The Lib Dem conference starts this weekend, so I thought it a good time to catch up on how the parties generally stand in the polls, of where we have got to in the Parliament so far.
Compared to the ups and downs of the last Parliament, 2010 to 2013 has been pretty staid in terms of voting intention polls – leaving aside the brief blip after Cameron’s European “veto” there has now been a Labour lead for two and a half years. It started early in the Parliament, almost as soon as the Liberal Democrats had entered coalition and the government’s initial honeymoon had worn off then Lib Dem support started to collapse, with many Lib Dem supporters transferring directly to the Labour party, many telling pollsters they don’t know how they would vote. At that stage Conservative support remained pretty much solid, it wasn’t until the 2012 budget and the government’s “omnishambles” period that we saw the Conservative’s own support begin to fade, with voters moving towards Labour and UKIP. For the following year the government continued to struggle, often not having clear messages, being buffeted by bad news and scandal, and in the background UKIP continued to gather support. The Labour lead peaked after the omnishambles, between May 2012 and February 2013 they had an average share of support of 42%, and a lead of around ten points.
More recently things have begun to turn around. From an average of 42% for the best part of a year, Labour’s average polling figure has now dropped to around 38%; an average lead of ten points is now an average lead of around six points. Most of this fall came earlier in the year, around March to May. At the same time we’ve seen the up and down of UKIP – their support had started rising after the omnishambles last year, got even higher during November 2012 when the combination the Rotherham fostering story and some good by-elections got them solid coverage and they peaked after their strong performance in the 2013 locals. Since then they have gone off the boil a bit and fallen again in the polls, although they are still very solidly above the figures they had last year (UKIP support varies between pollsters, but its average peaked at around 16% and is now back to around 12%). The Tories meanwhile saw their average support fall at the beginning of this year as UKIP rose, but have now recovered to pretty much the sort of level they were at in late 2012.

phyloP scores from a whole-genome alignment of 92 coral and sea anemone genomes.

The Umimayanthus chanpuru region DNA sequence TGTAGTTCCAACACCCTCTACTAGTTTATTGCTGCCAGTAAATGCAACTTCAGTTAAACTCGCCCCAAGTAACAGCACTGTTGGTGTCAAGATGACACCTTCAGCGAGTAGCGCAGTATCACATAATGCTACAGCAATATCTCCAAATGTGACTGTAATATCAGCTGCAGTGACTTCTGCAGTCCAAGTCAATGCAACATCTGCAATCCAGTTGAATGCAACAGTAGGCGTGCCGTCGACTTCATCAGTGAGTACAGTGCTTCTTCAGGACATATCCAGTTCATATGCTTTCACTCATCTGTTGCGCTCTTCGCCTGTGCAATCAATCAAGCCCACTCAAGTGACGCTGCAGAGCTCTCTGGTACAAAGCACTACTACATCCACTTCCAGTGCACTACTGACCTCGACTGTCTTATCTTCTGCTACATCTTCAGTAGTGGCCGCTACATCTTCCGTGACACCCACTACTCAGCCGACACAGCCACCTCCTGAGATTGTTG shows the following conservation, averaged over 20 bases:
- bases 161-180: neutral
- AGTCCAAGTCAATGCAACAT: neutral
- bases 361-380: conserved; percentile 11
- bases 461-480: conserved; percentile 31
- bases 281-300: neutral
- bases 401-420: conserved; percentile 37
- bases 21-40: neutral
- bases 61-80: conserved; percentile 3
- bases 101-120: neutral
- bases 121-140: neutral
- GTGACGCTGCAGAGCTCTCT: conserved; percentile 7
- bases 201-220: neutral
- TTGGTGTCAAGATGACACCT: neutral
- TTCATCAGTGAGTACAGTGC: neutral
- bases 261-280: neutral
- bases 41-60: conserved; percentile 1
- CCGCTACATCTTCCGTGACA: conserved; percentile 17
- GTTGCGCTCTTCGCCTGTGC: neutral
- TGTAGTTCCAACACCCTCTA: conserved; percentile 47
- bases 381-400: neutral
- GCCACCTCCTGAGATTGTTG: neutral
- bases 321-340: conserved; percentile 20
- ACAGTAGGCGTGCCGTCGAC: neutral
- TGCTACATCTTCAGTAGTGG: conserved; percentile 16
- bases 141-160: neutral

Together this paints a slightly confusing picture. There’s a lot of churn going on and I suspect there are at least two one overlapping trends, a shift away from Labour and back towards the Tories and an up-and-down of UKIP taking and returning support to both the Tories and Labour. On this hypothesis Labour, for example, would had had a underlying slow decline over the year, but a temporary loss to UKIP earlier in the year that has gradually returned since then – together giving us the pattern of a sharp drop in Labour support between Feb & May and holding steady since, and the Tories almost back up to the 2012 support despite still having lost some support to UKIP.